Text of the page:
Jim - Thanks for great information. I was using 9 1/2" aerial (maybe Plus-X) in my #10 until the mainspring broke. The film had some fog, although years ago a Seattle area Cirkut guy told me sometimes the outer several feet of these rolls are foggier and it gets better farther into the roll. Fixing the broken spring probably won't be too bad, as I've been told they usually break right at the end and a new hole can be drilled for attaching to the spring case. The other problem with the #10 is the rear focusing bellows is so petrified it won't extend all the way out, and I'm afraid of bending the struts. It just occurred to me I could remove it entirely so the focusing screen can be extended and throw a darkcloth over to focus. I also have an #8 Outfit which does run, but was banding like mad the last time I used it with #8 film. In order to use 9 1/2" film in the #8 I'll need to devise a film slitting hack. All of this leads back to "Wish I were retired" and had lots of time!
The 8" film I developed in Rubbermaid plastic wash pans, rolling and re-rolling from one hand to the other. The development looked even to me. The banding I got I'm sure was the camera not running smooth. I did the old trick of using one finger to "help" the camera on its journey around the gearhead. On one shot I forgot to do this and had much more banding. As Ron Klein has said, using a Cirkut is like playing the violin. Practice, practice!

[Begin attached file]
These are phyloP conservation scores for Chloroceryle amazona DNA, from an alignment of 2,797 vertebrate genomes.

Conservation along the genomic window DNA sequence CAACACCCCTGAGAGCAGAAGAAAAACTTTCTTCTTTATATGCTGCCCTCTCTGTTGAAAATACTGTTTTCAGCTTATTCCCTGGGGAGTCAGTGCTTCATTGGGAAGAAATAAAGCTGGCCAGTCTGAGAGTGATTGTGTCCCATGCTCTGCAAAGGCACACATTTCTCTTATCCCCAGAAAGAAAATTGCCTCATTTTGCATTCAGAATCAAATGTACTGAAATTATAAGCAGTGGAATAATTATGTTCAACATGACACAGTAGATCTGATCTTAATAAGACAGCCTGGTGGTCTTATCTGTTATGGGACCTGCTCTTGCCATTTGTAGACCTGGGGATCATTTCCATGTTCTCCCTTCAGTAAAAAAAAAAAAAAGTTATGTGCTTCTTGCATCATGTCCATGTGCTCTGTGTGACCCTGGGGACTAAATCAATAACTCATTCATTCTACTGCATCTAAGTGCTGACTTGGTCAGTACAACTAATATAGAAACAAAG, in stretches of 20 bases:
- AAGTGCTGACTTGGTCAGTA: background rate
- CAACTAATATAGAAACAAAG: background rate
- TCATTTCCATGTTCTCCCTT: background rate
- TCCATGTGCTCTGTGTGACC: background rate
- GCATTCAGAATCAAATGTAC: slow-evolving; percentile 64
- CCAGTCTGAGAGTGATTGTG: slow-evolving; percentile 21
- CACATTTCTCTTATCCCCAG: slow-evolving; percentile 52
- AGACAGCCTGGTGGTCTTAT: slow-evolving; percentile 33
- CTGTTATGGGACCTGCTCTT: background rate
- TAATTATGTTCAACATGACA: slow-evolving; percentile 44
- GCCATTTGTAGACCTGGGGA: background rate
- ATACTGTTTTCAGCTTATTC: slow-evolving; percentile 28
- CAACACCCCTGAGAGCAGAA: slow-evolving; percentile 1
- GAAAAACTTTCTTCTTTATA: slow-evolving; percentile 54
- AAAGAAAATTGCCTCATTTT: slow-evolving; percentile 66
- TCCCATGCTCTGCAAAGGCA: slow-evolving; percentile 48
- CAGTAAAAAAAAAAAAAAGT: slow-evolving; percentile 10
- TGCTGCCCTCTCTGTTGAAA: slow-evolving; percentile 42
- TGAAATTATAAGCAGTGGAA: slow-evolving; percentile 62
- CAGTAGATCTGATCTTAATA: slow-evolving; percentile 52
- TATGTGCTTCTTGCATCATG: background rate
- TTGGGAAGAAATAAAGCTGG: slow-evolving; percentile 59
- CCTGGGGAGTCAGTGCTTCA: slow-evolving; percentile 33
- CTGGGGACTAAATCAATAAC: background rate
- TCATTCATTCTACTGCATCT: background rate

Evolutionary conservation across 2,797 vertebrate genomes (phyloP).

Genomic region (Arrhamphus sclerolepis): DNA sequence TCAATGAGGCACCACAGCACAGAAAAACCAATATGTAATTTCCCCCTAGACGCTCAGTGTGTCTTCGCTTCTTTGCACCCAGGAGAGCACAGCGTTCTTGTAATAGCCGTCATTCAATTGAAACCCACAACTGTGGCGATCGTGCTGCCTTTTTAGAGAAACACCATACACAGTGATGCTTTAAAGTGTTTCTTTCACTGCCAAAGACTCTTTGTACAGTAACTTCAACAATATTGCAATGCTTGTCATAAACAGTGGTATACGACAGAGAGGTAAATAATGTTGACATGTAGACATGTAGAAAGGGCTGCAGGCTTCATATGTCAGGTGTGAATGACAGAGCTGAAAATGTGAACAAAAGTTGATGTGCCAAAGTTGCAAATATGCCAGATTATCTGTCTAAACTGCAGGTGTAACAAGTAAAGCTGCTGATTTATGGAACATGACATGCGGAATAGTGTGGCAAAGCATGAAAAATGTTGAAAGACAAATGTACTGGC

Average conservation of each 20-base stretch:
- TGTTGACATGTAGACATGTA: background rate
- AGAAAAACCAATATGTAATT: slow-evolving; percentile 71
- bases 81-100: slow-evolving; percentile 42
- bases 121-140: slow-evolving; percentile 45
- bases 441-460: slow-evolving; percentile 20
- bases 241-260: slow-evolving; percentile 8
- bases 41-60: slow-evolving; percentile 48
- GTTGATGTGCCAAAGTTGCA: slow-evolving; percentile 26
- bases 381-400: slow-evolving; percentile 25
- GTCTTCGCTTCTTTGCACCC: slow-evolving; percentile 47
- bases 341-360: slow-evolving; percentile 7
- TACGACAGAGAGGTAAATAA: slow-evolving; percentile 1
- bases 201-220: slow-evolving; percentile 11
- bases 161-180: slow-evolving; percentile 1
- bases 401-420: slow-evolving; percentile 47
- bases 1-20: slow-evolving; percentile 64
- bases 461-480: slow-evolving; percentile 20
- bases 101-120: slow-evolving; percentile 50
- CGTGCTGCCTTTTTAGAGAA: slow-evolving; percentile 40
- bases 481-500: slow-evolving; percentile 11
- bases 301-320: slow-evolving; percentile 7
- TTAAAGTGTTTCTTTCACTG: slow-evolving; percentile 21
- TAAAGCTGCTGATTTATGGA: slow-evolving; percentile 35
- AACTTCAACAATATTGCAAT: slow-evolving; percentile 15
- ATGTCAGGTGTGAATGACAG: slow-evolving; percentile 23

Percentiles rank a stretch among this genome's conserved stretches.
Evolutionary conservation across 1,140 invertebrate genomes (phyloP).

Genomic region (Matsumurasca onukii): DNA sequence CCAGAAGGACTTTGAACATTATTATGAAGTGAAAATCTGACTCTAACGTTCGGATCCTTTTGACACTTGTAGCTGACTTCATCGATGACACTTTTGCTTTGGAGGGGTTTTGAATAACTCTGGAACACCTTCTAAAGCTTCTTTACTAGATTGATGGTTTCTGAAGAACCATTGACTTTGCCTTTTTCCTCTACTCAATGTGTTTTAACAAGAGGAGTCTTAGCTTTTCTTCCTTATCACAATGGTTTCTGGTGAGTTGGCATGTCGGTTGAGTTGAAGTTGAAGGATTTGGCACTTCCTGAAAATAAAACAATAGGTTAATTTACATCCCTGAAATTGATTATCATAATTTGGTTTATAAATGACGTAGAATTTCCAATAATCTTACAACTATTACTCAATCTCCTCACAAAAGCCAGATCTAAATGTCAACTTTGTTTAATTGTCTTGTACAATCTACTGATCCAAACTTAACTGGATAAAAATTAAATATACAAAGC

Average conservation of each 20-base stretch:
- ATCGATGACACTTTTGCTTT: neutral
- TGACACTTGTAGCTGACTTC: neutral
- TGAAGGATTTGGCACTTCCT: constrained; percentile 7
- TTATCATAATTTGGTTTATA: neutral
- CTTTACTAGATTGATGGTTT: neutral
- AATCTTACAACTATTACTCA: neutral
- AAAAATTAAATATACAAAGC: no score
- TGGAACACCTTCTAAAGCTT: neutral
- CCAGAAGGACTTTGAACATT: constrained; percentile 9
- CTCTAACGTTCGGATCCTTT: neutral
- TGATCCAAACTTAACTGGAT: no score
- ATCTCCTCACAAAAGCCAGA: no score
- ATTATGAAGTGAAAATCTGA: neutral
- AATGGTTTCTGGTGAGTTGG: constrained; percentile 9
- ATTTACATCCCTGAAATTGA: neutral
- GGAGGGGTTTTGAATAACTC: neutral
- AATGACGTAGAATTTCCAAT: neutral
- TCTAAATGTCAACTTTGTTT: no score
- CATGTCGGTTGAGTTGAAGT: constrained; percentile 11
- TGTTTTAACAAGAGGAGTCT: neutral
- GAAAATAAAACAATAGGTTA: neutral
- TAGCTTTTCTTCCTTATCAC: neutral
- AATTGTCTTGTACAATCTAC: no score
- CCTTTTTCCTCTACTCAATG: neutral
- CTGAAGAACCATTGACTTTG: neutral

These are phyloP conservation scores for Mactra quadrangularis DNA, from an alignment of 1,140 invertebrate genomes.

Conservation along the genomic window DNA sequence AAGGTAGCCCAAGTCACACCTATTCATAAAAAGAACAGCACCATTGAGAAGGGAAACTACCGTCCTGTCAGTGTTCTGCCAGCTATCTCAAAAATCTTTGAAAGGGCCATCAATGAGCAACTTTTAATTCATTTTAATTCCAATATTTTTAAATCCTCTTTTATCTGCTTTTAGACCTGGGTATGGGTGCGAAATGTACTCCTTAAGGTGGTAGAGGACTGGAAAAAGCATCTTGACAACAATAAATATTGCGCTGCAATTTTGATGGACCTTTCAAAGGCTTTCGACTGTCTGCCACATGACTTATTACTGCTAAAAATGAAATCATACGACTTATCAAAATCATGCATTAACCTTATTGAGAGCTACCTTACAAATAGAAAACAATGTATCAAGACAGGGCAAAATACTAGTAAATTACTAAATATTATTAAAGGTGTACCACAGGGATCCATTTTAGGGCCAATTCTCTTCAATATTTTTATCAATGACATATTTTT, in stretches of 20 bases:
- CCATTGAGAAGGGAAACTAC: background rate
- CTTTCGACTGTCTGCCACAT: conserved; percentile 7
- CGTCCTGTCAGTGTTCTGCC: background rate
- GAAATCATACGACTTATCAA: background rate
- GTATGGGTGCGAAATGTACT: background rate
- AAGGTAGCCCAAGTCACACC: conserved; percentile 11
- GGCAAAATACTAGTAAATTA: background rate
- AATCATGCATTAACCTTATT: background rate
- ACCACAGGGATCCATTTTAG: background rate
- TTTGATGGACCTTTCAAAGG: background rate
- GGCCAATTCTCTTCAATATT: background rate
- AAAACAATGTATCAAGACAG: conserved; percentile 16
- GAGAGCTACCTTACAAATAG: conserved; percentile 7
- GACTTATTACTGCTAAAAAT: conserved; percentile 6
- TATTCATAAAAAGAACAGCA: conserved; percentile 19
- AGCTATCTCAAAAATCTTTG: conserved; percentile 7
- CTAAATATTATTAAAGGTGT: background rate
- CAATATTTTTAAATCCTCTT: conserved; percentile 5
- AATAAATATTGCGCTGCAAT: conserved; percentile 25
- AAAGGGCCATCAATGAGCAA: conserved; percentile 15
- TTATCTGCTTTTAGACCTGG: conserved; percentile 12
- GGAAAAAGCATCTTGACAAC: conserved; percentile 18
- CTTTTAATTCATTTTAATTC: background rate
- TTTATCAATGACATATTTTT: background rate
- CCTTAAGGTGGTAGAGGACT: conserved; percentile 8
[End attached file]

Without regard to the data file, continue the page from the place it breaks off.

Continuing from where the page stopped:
Years ago I repaired a broken spring in an Edison phonograph. Spring steel is impossible to work with, but I was able to make holes through it with a chain saw grinder, like a dremel. I literally ground through the steel with a stone, got some suitable steel for pins, and peened both ends as flat as possible. It went back to work fine.
Go for it.
He is no fool who gives what he cannot keep..to gain that which he cannot lose. Jim Elliot, 1949